By Bruce Japsen for Forbes
Some physicians from within the American Medical Association want the national doctors group to consider dropping its opposition to a single payer version of “Medicare for All.”
The AMA’s stance on “Medicare for All” and other proposals to expand insurance coverage will be debated next month at the doctor group’s annual policy-making House of Delegates meeting. The AMA this week released a 17-page report on the costs and impact of “Medicare for All” to doctors, their patients and taxpayers as well as a look at other health reform proposals.
The report came about when some doctors last year wanted the AMA to “remove references in AMA policy to opposing single-payer health care.” The new report is largely in response to the request and will be debated among more than 600 voting delegates in the AMA House that represent all 50 state medical societies and national medical specialty organizations.
Though it’s unlikely the AMA will endorse a single-payer version of Medicare for All that uproots the private insurance system as proposed by U.S. Sen. Bernie Sanders and some other Democrats running for President, what the national doctor group comes up with could be important to the 2020 campaign.
Depending on what AMA delegates do next month, any policy could become a part of the group’s lobbying and political agenda in Washington and be used by one candidate or another in a campaign. The AMA is currently allied with other industry groups in the fight against Medicare for All as a part of a group called “Partnership for America’s Health Care Future,” which is spending millions of dollars and is backed by the American Hospital Association, the Blue Cross Blue Shield Association and America’s Health Insurance Plans, which includes Cigna, Anthem, Centene and other health insurance giants.
The AMA, which has more than 200,000 physician members and is the nation’s largest doctor group, has fought vigorously and successfully against the Donald Trump administration and Republican Congressional efforts to repeal the Affordable Care Act, which has increased coverage to more than 20 million Americans and included new patient protections, particular for those with pre-existing medical conditions. “Expanding health insurance coverage and choice have been long-standing goals of the AMA,” the report of the AMA’s Council on Medical Services says.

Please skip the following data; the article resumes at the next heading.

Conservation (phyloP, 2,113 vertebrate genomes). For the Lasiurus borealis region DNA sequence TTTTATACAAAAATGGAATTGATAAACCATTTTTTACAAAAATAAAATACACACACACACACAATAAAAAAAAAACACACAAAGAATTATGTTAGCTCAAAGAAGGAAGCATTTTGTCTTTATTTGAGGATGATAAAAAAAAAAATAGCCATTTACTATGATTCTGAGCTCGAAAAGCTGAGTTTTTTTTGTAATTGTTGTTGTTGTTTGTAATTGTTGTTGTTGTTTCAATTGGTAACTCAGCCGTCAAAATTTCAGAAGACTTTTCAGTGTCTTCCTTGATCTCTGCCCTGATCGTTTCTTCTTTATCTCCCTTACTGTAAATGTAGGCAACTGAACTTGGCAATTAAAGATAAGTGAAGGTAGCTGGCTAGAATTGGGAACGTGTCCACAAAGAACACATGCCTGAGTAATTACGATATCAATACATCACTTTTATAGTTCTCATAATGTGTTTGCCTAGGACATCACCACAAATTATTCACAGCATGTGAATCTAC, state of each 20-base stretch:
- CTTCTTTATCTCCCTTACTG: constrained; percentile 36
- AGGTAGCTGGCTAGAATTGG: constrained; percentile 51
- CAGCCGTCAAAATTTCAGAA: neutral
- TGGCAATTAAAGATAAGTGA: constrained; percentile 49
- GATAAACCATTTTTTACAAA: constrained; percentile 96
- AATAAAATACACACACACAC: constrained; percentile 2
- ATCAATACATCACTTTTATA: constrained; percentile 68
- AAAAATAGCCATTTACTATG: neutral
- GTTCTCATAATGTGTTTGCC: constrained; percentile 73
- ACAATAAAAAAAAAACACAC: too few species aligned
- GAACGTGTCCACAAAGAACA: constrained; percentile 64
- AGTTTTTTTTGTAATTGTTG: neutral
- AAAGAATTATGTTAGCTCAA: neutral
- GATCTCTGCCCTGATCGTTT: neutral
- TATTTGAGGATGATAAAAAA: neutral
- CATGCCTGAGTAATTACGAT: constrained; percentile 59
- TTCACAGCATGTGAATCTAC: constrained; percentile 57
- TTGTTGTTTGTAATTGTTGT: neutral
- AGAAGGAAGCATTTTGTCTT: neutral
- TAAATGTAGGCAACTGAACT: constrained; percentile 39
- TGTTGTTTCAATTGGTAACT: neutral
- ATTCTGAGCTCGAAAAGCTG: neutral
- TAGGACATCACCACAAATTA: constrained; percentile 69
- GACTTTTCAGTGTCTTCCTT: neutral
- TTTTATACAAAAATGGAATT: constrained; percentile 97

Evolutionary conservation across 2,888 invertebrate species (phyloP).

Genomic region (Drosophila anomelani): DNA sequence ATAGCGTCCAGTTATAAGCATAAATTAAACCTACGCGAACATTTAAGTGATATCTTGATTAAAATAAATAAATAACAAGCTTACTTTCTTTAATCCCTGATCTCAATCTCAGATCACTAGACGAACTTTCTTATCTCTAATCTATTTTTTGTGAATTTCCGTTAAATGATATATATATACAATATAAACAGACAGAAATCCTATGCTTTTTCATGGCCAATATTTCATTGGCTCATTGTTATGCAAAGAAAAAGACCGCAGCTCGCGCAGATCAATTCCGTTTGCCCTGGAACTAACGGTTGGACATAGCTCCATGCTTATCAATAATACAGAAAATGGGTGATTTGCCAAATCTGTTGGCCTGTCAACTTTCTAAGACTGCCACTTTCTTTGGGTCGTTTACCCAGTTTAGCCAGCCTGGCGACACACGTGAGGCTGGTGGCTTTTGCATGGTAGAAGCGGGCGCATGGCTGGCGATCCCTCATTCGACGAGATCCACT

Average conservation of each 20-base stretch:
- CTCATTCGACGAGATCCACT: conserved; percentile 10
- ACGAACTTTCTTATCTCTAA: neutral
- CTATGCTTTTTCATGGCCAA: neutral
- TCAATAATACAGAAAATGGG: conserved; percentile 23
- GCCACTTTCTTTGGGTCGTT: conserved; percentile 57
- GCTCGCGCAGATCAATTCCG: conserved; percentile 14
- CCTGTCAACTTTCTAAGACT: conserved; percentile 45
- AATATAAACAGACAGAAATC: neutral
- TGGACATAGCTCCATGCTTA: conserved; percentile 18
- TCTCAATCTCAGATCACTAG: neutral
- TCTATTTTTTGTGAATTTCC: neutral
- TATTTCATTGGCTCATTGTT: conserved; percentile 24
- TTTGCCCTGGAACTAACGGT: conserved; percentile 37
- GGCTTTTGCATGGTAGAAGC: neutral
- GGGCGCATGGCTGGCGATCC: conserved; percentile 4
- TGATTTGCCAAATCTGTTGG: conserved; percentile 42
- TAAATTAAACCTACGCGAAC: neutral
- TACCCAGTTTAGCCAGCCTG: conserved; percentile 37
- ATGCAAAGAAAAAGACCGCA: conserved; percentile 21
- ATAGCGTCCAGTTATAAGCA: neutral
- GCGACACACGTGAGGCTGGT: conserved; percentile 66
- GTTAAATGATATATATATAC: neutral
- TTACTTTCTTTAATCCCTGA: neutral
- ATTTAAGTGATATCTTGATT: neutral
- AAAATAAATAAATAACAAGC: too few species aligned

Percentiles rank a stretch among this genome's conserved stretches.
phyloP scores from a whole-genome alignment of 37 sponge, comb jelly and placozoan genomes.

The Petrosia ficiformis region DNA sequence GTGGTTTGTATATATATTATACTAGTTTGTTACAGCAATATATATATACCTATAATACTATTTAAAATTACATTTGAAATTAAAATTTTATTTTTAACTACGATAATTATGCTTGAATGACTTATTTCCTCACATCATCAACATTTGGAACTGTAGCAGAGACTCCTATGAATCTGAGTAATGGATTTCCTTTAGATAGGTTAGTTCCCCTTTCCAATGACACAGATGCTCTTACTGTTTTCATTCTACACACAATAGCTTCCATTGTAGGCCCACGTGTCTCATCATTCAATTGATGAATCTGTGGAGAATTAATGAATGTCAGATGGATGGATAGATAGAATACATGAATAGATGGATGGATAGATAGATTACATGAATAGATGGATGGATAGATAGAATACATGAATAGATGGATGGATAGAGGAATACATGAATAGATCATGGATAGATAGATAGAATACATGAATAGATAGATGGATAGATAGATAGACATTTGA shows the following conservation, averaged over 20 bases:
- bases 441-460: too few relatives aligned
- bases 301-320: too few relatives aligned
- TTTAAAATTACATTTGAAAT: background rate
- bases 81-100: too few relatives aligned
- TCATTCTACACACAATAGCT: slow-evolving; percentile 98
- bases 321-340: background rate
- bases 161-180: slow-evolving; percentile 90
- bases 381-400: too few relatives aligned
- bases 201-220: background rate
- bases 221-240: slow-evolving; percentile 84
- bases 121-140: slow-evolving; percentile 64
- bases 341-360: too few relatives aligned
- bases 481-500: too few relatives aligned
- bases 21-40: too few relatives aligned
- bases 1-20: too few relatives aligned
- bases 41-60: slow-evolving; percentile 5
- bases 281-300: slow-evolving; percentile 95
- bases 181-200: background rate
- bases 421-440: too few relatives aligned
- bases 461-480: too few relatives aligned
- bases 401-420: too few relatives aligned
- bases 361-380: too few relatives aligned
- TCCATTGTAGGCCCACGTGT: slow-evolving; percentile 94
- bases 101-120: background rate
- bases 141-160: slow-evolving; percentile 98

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As a supporter of the ACA signed into law by President Barack Obama in 2010, the AMA favors fixes to the law as well as approaches to expand coverage.
“The AMA has long supported health system reform alternatives that are consistent with AMA policies concerning pluralism, freedom of choice, freedom of practice, and universal access for patients,” the AMA Council on Medical Service said. “To expand coverage to all Americans, the AMA has advocated for the promotion of individually selected and owned health insurance; the maintenance of the safety net that Medicaid and CHIP provide; and the preservation of employer-sponsored coverage to the extent the market demands it. On the whole, the AMA proposal for reform recognizes that many individuals are generally satisfied with their coverage, but provides affordable coverage options to those who are uninsured or are having difficulties affording coverage options, including employer-sponsored, for which they are eligible.”
The AMA’s Council on Medical Service recommends doctors support several measures, including those that would strengthen the AMA. These include:
* increasing the generosity of premium tax credits
* expanding eligibility for cost-sharing reductions
* increasing the size of cost-sharing reductions
While the AMA council on medical service doesn’t recommend supporting single payer, it says the national doctor group should lobby and support additional rules and regulations that expand insurance coverage to more Americans.
“The Council underscores that the AMA will continue to thoughtfully engage in discussions of health reform proposals, which will vary greatly in their structure and scope,” the AMA Council on Medical Service says. “Opposing single-payer proposals does not preclude that engagement, nor mean that the AMA will not evaluate health reform proposals that are introduced.”
The AMA will decide its future health care reform agenda along with dozens of other policy positions June 8-12 at the Hyatt Regency Chicago.